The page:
In “Everyday Use,” Alice Walker stitches a rich tapestry of African-American heritage, exploring the deep-seated nuances between genders and the legacy passed down from ancestors. Through the lens of a simple yet profound family story, Walker weaves the intricate themes of art, identity, and women’s culture with the metaphor of quilting, crafting a narrative that delves into the essence of self and heritage. This analysis seeks to bridge Walker’s narrative with the broader themes presented in “An Introduction to Fiction, 11th Edition” by X.J. Kennedy, unraveling the threads that tie individual identity to cultural legacy.

In comparing the two books, the works presented by the eleventh edition of anthology, it illustrates a well-discussed literary devices and useful writing tips applicable to Alice Walker’s “Everyday use” is one of the finest authors selected in the “Introduction to Fiction”. Selected from Latin America, where writers are still new to fiction, Walter uses quilting to illustrate that the world view of a person is made up of circumstances, events and influences that determine our perception and response to the world around us. In her fiction story, a mother who is referred to in the story as Mama is used to bring out the two quite different worlds which her two daughters embody. This story is therefore comparable to the works enlisted by the book “An Introduction to Fiction” which enable readers to read, analyze and even write about those stories.

X. J. Kennedy and Dana Gioia bring about human perceptive and warmth which is normally very characteristic of fiction stories such as “Everyday Use” by Alice Walker. This fictionist uses questions such as “What would they do if parent and child came on the show only to curse out and insult each other?” and expressions such as “my skin like an uncooked barley pancake”. With many other examples, the author’s short story uses fiction to explain some differences between black men and women. Fiction is closely associated with using names other than the actor’s actual names as can be seen in Kennedy and Dana’s book. This is particularly related to the common practice of the African-Americans of the late 1960s of re-appropriating their African traditions and customs, giving names of their people and religious beliefs which had been long lost (Child, n.d). For instance, Dee, one of the daughters of Mama, has likely been swept by the 1960s’ movements and calls for cultural emancipation and black power to drop the name to her by her mother and acquires and African name.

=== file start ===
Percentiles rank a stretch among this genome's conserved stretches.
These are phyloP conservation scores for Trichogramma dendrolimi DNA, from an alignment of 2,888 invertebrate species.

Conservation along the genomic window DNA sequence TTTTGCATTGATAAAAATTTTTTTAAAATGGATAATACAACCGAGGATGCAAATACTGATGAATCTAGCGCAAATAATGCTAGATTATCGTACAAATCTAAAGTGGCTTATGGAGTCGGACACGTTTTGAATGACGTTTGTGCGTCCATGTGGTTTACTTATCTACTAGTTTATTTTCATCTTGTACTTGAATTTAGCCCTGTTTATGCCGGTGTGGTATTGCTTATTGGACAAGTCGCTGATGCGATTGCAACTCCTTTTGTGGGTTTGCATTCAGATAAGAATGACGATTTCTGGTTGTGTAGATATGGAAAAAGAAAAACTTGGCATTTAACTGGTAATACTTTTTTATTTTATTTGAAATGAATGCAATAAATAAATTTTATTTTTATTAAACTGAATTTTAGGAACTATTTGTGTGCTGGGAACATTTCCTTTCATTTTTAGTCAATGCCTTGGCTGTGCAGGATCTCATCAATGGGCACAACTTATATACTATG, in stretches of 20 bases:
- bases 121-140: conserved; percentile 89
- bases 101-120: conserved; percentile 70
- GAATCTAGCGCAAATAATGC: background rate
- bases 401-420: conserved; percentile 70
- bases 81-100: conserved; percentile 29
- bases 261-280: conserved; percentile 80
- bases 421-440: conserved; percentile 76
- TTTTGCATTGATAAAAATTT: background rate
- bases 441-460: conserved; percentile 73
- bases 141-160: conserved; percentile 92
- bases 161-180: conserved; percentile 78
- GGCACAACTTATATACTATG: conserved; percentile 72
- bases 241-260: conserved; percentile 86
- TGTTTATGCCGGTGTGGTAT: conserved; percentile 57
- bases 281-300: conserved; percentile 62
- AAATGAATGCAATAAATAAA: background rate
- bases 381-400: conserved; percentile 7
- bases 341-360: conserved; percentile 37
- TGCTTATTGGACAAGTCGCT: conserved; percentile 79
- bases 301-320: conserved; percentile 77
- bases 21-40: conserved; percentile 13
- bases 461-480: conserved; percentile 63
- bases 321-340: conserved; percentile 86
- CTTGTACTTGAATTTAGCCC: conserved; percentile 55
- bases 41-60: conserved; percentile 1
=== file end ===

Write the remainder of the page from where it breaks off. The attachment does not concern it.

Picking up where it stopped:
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The two books contrast in various areas such as some critics have pronounced her a feminist since she uses only women as her main characters in the and one of them is despised for claiming to be “large and big-boned woman, man-working hands”. Although the story uses imaginary characters, it is based on events that actually took place in history and the circumstances that promoted discrimination of women as well as other forms of plight facing them in the 1960’s. There are those African Americans, who decided to go for their ancestors’ traditions in the lands from which their ancestors were removed many generations before. Also, “An introduction to Fiction” is not a short story but a collection and analysis of ten short stories which are new three masterworks, casebooks, chapters on writing which have been expanded and revised and a new design. The stories are however mostly based on fiction.

The anthology “An introduction to Fiction” by edition X.J. Kennedy and Dana Gioia is closely associated with the Alice Walker’s “Everyday Use” fiction story since it has a rich collection of fiction where Walker’s “Everyday Use” is one of them. It also targets to identify authors with contagious enthusiasm such as Alice Walker. Alice Walker’s “Everyday Use” is different since it only focuses only one fiction story unlike the anthology with several fiction stories written by different authors as well as other works such as masterwork casebooks.

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